Sometimes you don’t know who you love, until they love you …
When Jordan Hughes arrives at Pinecrest High School, Elliot Goldman’s graduating year suddenly gets a lot more interesting. Smart, good looking and charming, Jordan isn’t exactly the kind of person Elliot’s used to having as a lab partner. But when they start acing their assignments, life is suddenly about more than boring lectures, bad cafeteria nachos, or relentless bullying, and for the first time ever, Elliot can’t wait to get to chemistry class.
As they start spending more time together outside of school, Elliot realizes he’s never met anyone quite like Jordan. And then everything changes one night when Jordan kisses him, making Elliot question everything about their relationship and about himself. The butterflies start to make sense—the trouble is, right now, nothing else does.
Love was the last thing on Elliot’s mind. But as he begins to figure out how he really feels about Jordan, he realizes that sometimes the last thing you are looking for is the one thing you need the most.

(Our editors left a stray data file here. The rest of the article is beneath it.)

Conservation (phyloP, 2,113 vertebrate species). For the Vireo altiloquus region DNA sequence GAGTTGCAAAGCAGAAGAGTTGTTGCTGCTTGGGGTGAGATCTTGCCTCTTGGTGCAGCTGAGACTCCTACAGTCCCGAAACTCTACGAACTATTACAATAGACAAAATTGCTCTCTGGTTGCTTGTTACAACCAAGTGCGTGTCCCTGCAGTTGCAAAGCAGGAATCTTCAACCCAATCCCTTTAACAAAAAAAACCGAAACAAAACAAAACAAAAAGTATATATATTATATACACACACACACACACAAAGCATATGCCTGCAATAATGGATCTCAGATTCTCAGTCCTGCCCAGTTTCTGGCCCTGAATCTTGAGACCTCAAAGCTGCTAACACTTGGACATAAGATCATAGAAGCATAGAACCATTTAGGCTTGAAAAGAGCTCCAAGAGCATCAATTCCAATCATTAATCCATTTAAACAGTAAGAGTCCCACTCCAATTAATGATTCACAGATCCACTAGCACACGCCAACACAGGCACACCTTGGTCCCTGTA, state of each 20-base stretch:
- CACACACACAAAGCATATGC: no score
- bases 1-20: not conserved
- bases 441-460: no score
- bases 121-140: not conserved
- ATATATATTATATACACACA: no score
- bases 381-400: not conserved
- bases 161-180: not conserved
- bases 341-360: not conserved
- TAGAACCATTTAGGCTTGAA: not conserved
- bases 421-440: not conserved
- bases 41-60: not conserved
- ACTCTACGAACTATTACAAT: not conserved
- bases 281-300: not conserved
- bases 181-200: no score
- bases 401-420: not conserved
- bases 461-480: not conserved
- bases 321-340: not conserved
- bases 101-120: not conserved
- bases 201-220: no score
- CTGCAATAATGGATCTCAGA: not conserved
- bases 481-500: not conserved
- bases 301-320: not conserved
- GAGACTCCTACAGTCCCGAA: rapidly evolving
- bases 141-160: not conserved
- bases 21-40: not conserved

[I received a digital arc for an honest review]
“When had my life become so complicated? Actually, I knew exactly when: the moment Jordan freaking Hughes waltzed into it.”
Lab Partners tells the story of high school senior Elliot Goldman. Like most high schoolers he’s worried about making a decision on college and is just trying to survive his final year of high school. He’s the victim of bullying but his motto is ‘better him than someone else’. However, his days are about to change when he is assigned a new lab partner. Jordan Hughes, the new kid in school and also Elliot’s new lab partner quickly becomes a friend. Then Jordan kisses him and makes Elliot question everything he thought he knew about himself. Now Elliot has to figure out his feelings on top of everything else in his teenage life.
Lab Partners has an enjoyable plot line with likable characters. Elliot was an incredible character who put himself in the way of a group of violent bullies to keep other kids off their radar. It hurt that he felt so isolated when in reality he had some strong support in his family if only he reached out for it. Jordan’s character didn’t fully sit well with me, at times I felt like he came on way to strong with Elliot and forced him to confront his feelings in a way I found off-putting. The writing itself was decent. I felt in the beginning it was a bit rigid and instructional but as the story progressed it seemed to read more fluidly.
Overall, this young adult contemporary novel had good LGBT representation and a realistic approach to the dark reality of bullying. I wouldn’t mind reading more from author Mora Montgomery in the future